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Interesting Findings And World Unfolding Through My Eyes.

Friday, June 8, 2007

Weirdest Grave

Here’s the story behind one of the most peculiar (and most popular) grave sites in the entire United States. More than 60 years after it was completed, it still attracts tens of thousands of visitors a year.


In the mid-1870s, a college student named John Davis was forced to drop out of Urania College in Kentucky after his parents died and he was unable to pay tuition. He became an itinerant laborer, taking work wherever he could find it, and in 1879 he signed on as a farmhand for Tom Hart, a wealthy landowner in tiny Hiawatha, Kansas. Davis was a good worker, but that didn’t count for much when the penniless lad fell in love with Sarah Hart, the boss’s daughter. When the two announced their plans to marry, Mr. and Mrs. Hart, furious that Sarah would marry so far beneath her station, disowned her.


Ever heard the expression "living well is the best revenge"? John and Sarah got back at the Harts by becoming one of the most prosperous couples in Hiawatha, though it took them a lifetime to do it. After scraping together enough money to buy a 260-acre farm, they managed it so wisely that they were able to use the profits to buy a second farm, which also did well. Then, after 35 years of living in the country, the childless couple moved to a stately mansion on one of Hiawatha’s best streets. They were still living there in 1930, after more than 50 years of marriage, when Sarah died from a stroke.

At first John commissioned a modest headstone for Sarah in Hiawatha’s Mount Hope Cemetery, but soon decided it wasn’t enough. He’d never forgotten how Sarah’s family had spurned them when they had nothing; now that they were more prosperous than the Hart clan, he decided that he and Sarah should be laid to rest in the nicest, most expensive memorial in town.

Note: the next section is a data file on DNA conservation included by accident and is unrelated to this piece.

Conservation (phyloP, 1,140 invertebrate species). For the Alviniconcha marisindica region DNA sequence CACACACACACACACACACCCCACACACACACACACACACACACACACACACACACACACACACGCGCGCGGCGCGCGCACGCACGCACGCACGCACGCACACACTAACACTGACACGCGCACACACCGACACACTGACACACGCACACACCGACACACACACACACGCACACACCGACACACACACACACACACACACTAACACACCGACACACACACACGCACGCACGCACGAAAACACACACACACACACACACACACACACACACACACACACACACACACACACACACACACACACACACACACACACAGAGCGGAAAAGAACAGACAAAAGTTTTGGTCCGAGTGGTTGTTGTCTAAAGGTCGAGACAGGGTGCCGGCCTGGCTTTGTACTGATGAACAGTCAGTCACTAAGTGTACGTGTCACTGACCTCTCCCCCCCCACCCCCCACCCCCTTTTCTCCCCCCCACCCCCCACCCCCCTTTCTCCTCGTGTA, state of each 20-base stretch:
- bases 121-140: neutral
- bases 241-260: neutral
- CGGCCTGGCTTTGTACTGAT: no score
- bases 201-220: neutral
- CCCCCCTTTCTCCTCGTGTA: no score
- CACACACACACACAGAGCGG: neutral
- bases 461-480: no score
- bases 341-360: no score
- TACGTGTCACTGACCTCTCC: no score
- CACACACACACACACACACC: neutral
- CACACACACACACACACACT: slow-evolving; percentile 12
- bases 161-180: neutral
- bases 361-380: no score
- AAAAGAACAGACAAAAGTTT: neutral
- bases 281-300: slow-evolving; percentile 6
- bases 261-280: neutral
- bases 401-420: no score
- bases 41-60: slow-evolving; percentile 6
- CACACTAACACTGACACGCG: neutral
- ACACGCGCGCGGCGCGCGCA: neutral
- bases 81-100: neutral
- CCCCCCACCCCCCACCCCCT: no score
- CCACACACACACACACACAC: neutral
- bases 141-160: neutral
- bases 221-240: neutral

Davis was friends with a local tombstone salesman named Horace England, and together the two men designed a memorial consisting of life-size marble statues of John and Sarah as they looked on their 50th wedding anniversary. The statues would stand at the foot of the graves and face the headstones; the cemetery plot would also be protected from the elements by a 50-ton marble canopy supported by six massive columns.

England stood to make a small fortune on such a grandiose memorial. Even so, he suggested that it might be a little much, especially considering that the country was in the depths of the Great Depression and folks in Midwestern towns like Hiawatha had been hit especially hard. Davis thanked him for his opinion and then offered to give the business to another tombstone salesman. England assured Davis that that would not be necessary and committed himself wholeheartedly to the task at hand. As far as anyone knows, he never raised another objection.

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